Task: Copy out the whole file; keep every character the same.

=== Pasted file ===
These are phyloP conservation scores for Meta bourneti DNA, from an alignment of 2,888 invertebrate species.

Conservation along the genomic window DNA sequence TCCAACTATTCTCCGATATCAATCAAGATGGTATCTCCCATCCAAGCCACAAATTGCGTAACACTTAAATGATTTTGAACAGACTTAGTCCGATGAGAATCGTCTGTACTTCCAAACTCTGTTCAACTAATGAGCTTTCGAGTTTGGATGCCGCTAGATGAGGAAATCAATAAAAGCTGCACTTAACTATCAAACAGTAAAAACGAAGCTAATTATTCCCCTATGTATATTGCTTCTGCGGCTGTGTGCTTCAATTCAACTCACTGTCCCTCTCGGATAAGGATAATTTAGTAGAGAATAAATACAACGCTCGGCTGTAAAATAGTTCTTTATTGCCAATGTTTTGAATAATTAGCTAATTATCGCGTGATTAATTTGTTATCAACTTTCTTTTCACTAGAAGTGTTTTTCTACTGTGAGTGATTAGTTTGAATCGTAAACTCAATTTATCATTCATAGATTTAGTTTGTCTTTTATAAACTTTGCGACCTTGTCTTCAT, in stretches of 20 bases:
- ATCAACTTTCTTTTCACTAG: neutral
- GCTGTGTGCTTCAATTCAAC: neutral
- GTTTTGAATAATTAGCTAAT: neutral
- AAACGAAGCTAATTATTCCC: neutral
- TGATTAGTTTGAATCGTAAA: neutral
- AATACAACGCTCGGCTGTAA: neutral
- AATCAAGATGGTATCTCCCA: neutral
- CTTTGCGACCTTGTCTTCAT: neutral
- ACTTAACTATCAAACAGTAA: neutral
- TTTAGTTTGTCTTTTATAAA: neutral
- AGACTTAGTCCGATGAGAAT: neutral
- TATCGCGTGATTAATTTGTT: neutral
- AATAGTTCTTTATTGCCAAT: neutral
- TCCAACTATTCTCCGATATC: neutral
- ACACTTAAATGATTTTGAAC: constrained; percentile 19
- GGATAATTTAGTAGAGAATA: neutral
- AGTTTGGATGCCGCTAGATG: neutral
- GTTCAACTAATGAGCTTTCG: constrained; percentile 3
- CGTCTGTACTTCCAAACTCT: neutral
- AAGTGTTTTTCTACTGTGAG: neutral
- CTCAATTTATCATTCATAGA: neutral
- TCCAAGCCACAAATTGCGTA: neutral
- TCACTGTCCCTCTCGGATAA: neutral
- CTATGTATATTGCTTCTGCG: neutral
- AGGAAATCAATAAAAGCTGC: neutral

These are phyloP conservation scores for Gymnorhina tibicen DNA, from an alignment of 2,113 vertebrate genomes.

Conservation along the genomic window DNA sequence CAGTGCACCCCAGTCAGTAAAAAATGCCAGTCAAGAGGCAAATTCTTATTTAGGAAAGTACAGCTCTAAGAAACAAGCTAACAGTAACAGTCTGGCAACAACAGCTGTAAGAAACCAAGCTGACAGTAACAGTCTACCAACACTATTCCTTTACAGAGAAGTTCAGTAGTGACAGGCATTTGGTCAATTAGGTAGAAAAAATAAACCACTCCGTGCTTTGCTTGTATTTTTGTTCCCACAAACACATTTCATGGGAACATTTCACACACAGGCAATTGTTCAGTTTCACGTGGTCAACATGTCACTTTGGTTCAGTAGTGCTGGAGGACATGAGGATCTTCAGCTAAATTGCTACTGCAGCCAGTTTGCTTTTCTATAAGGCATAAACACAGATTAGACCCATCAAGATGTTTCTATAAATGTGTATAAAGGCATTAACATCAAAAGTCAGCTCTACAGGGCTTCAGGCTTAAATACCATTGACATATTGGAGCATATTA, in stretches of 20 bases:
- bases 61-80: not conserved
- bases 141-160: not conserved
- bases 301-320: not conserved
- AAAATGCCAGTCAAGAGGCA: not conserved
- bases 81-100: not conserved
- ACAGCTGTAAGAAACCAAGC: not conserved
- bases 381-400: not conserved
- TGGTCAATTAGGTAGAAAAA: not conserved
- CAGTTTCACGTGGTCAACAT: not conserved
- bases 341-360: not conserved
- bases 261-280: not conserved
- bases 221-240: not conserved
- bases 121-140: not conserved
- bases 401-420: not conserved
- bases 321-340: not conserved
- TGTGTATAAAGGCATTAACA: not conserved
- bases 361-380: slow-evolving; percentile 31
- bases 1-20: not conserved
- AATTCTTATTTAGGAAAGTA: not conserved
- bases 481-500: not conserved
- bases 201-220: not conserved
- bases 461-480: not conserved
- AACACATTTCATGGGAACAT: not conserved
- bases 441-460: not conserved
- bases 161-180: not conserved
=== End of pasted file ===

These are phyloP conservation scores for Meta bourneti DNA, from an alignment of 2,888 invertebrate species.

Conservation along the genomic window DNA sequence TCCAACTATTCTCCGATATCAATCAAGATGGTATCTCCCATCCAAGCCACAAATTGCGTAACACTTAAATGATTTTGAACAGACTTAGTCCGATGAGAATCGTCTGTACTTCCAAACTCTGTTCAACTAATGAGCTTTCGAGTTTGGATGCCGCTAGATGAGGAAATCAATAAAAGCTGCACTTAACTATCAAACAGTAAAAACGAAGCTAATTATTCCCCTATGTATATTGCTTCTGCGGCTGTGTGCTTCAATTCAACTCACTGTCCCTCTCGGATAAGGATAATTTAGTAGAGAATAAATACAACGCTCGGCTGTAAAATAGTTCTTTATTGCCAATGTTTTGAATAATTAGCTAATTATCGCGTGATTAATTTGTTATCAACTTTCTTTTCACTAGAAGTGTTTTTCTACTGTGAGTGATTAGTTTGAATCGTAAACTCAATTTATCATTCATAGATTTAGTTTGTCTTTTATAAACTTTGCGACCTTGTCTTCAT, in stretches of 20 bases:
- ATCAACTTTCTTTTCACTAG: neutral
- GCTGTGTGCTTCAATTCAAC: neutral
- GTTTTGAATAATTAGCTAAT: neutral
- AAACGAAGCTAATTATTCCC: neutral
- TGATTAGTTTGAATCGTAAA: neutral
- AATACAACGCTCGGCTGTAA: neutral
- AATCAAGATGGTATCTCCCA: neutral
- CTTTGCGACCTTGTCTTCAT: neutral
- ACTTAACTATCAAACAGTAA: neutral
- TTTAGTTTGTCTTTTATAAA: neutral
- AGACTTAGTCCGATGAGAAT: neutral
- TATCGCGTGATTAATTTGTT: neutral
- AATAGTTCTTTATTGCCAAT: neutral
- TCCAACTATTCTCCGATATC: neutral
- ACACTTAAATGATTTTGAAC: constrained; percentile 19
- GGATAATTTAGTAGAGAATA: neutral
- AGTTTGGATGCCGCTAGATG: neutral
- GTTCAACTAATGAGCTTTCG: constrained; percentile 3
- CGTCTGTACTTCCAAACTCT: neutral
- AAGTGTTTTTCTACTGTGAG: neutral
- CTCAATTTATCATTCATAGA: neutral
- TCCAAGCCACAAATTGCGTA: neutral
- TCACTGTCCCTCTCGGATAA: neutral
- CTATGTATATTGCTTCTGCG: neutral
- AGGAAATCAATAAAAGCTGC: neutral

These are phyloP conservation scores for Gymnorhina tibicen DNA, from an alignment of 2,113 vertebrate genomes.

Conservation along the genomic window DNA sequence CAGTGCACCCCAGTCAGTAAAAAATGCCAGTCAAGAGGCAAATTCTTATTTAGGAAAGTACAGCTCTAAGAAACAAGCTAACAGTAACAGTCTGGCAACAACAGCTGTAAGAAACCAAGCTGACAGTAACAGTCTACCAACACTATTCCTTTACAGAGAAGTTCAGTAGTGACAGGCATTTGGTCAATTAGGTAGAAAAAATAAACCACTCCGTGCTTTGCTTGTATTTTTGTTCCCACAAACACATTTCATGGGAACATTTCACACACAGGCAATTGTTCAGTTTCACGTGGTCAACATGTCACTTTGGTTCAGTAGTGCTGGAGGACATGAGGATCTTCAGCTAAATTGCTACTGCAGCCAGTTTGCTTTTCTATAAGGCATAAACACAGATTAGACCCATCAAGATGTTTCTATAAATGTGTATAAAGGCATTAACATCAAAAGTCAGCTCTACAGGGCTTCAGGCTTAAATACCATTGACATATTGGAGCATATTA, in stretches of 20 bases:
- bases 61-80: not conserved
- bases 141-160: not conserved
- bases 301-320: not conserved
- AAAATGCCAGTCAAGAGGCA: not conserved
- bases 81-100: not conserved
- ACAGCTGTAAGAAACCAAGC: not conserved
- bases 381-400: not conserved
- TGGTCAATTAGGTAGAAAAA: not conserved
- CAGTTTCACGTGGTCAACAT: not conserved
- bases 341-360: not conserved
- bases 261-280: not conserved
- bases 221-240: not conserved
- bases 121-140: not conserved
- bases 401-420: not conserved
- bases 321-340: not conserved
- TGTGTATAAAGGCATTAACA: not conserved
- bases 361-380: slow-evolving; percentile 31
- bases 1-20: not conserved
- AATTCTTATTTAGGAAAGTA: not conserved
- bases 481-500: not conserved
- bases 201-220: not conserved
- bases 461-480: not conserved
- AACACATTTCATGGGAACAT: not conserved
- bases 441-460: not conserved
- bases 161-180: not conserved